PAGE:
It is equally important to note these natural treatments for anxiety, including meditation, yoga, deep breathing, herbal teas, natural supplements and more. Identify the triggers that cause your anxiety and focus on ways to prevent, reduce or eliminate its underlying causes instead of using these medications. Otherwise, the entire treatment process becomes futile. You do have options, so ask your doctor what they are and please understand the pros and cons of taking anxiety medications.

Affiliate Disclosure

My website contains affiliate links, which means if you purchase any products mentioned in my articles, I may receive a commission. If you do, thank you!

About Jennifer Johnson

I suffered with social anxiety and stress for years. I discovered what my triggers were and learned to control them. Hopefully some of the natural anxiety relief techniques I have tried, will also be your solution.


  1. I am on Buspar, I didn’t know it can become addicting!

    • Jennifer Johnson says

      Hi Lauren, it’s so good to see you here! I love you visiting my website 🙂

      Now, let’s talk about your Buspar. As you know I am not a doctor, I just love sharing my thoughts on natural solutions and healthy living, but I do worry about the use of prescription medications…for anything.

      In my research on anxiety medications the one thing that stands out is the dependancy of so many of the medications.

      I went looking for medical documentation to share with you and I found this:

      “The trade name for buspirone, Buspar is an anomaly of the anti-anxiety medications as it is not chemically or pharmacologically related to benzodiazepines, barbiturates or sedative drugs. Instead, it activates Serotonin and acts on Dopamine receptors in the brain. Instead, Buspar is part of the azaspirodecanedione class of compounds and is often promoted as non-sedative, non-addictive and relatively safe.

      In addition to the treatment of anxiety disorders, Buspar is also used to address the short-term relief of fear, tension, irritability, dizziness, pounding heartbeat and other physical purposes. In addition to Buspar, buspirone is also available as Ansial, Ansiced, Anxiron, Axoren, Bespar, Buspimen, Buspinol, Buspiron, Buspisal, Narol, Spamilan, Spitomin and Sorbon.”

      …so it is prescribed as being non-addictive…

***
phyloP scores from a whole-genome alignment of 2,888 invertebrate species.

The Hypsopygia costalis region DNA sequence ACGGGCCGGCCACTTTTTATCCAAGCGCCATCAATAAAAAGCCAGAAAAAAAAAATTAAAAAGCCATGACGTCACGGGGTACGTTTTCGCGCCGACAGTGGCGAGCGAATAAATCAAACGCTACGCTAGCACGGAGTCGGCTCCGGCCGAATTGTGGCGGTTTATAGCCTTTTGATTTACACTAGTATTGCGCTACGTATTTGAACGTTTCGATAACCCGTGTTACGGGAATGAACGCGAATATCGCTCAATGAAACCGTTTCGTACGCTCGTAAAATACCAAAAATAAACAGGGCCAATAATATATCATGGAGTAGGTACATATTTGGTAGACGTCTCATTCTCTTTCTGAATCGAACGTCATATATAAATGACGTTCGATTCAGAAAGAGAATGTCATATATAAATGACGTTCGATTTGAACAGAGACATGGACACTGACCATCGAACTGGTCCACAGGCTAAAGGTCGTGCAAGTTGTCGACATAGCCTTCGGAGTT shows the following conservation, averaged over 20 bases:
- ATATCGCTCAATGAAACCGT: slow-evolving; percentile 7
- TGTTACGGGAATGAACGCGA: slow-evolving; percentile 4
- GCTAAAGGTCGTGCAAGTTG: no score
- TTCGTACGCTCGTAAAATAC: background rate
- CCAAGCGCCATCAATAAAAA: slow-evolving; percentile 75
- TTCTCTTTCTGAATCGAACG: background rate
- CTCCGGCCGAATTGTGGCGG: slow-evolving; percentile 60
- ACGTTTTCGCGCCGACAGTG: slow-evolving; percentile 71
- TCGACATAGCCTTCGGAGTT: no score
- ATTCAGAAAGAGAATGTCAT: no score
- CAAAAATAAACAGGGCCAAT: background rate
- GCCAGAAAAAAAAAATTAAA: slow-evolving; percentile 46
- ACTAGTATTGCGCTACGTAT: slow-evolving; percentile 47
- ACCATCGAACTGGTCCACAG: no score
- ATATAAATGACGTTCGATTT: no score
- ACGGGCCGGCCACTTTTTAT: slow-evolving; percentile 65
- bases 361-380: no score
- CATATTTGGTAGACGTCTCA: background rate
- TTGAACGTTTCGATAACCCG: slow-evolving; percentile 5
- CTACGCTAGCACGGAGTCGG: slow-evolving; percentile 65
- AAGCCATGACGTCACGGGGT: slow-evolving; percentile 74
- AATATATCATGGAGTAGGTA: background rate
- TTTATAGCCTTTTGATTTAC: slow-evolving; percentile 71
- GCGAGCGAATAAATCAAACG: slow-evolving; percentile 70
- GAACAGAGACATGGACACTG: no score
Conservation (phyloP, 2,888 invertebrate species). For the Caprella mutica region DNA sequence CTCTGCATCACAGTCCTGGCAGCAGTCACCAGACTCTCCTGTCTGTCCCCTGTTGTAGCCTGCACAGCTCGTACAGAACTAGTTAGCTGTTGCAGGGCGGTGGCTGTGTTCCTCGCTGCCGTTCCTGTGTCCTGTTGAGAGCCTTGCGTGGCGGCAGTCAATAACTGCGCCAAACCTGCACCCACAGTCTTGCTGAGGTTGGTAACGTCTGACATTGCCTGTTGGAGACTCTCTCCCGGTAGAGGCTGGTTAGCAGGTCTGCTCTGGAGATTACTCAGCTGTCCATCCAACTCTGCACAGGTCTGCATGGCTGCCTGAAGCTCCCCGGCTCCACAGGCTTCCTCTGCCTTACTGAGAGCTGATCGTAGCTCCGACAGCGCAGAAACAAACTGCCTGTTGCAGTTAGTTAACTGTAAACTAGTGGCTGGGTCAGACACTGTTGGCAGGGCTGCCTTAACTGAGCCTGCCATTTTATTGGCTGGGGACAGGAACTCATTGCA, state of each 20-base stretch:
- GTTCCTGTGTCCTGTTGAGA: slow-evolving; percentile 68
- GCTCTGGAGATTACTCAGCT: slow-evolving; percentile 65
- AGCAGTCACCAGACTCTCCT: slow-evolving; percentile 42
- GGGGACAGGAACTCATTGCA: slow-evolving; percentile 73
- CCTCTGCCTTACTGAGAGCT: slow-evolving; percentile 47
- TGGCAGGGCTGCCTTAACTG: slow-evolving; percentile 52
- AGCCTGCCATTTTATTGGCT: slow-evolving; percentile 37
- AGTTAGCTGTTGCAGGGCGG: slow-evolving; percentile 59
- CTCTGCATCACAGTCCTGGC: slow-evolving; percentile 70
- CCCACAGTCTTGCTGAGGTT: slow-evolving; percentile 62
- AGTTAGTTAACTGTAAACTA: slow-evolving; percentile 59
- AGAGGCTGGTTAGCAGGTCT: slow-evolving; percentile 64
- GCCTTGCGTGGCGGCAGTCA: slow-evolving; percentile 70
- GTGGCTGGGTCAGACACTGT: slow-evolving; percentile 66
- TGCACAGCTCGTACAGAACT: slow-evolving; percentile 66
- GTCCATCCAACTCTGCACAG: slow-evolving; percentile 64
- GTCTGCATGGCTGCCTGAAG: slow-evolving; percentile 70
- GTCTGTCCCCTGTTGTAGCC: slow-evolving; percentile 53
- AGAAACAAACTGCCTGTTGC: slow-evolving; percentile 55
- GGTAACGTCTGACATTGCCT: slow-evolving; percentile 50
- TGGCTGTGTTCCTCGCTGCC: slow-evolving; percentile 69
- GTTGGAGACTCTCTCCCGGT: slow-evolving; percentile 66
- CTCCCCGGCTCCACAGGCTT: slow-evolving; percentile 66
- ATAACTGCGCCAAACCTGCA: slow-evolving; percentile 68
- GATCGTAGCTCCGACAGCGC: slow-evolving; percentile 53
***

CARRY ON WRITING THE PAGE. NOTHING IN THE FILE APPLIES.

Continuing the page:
“Some industry experts, including physicians, disagree. They argue that like all minor tranquilizers, Buspar is habit forming and addictive. As a result, the drug can cause life-threatening neurological reactions.”

      …so some disagree…who do we believe? The article then goes on to say…

      “As Buspar is a drug that is taken for long periods of time, even if a person has not developed a physiological (physical) dependence on the drug, they will likely develop a psychological dependence, requiring assistance in the discontinuation.” (Source)

      …so in easy to understand terms, if the drug isn’t addictive, a person may still become dependent on it and still need help to slowly come of it.

      If you have more questions just ask me Lauren.

      • Wow,I never knew that Jennifer, I been on Buspar for years! Yikes! 🙁

        • Jennifer Johnson says

          Your doctor knows you Lauren. If they have had you on Buspar for years it must be helping you. You can always ask them questions, after all it is your body.

          I’ve just written this article, not to scare anyone, but to make people aware about potential addiction or withdrawal side effects.

          Any medications that are for pain or ‘numbing’ have the potential to give negative side effects. Plus, some people are affected and others are not. It depends on the person.

          If Buspar is helping you Lauren and you trust your doctor then they should be able to answer any questions regarding your own anxiety levels and dosage.

          Again I am not a doctor…and they probably would class me as a ‘natural’ nut…and they would be right 🙂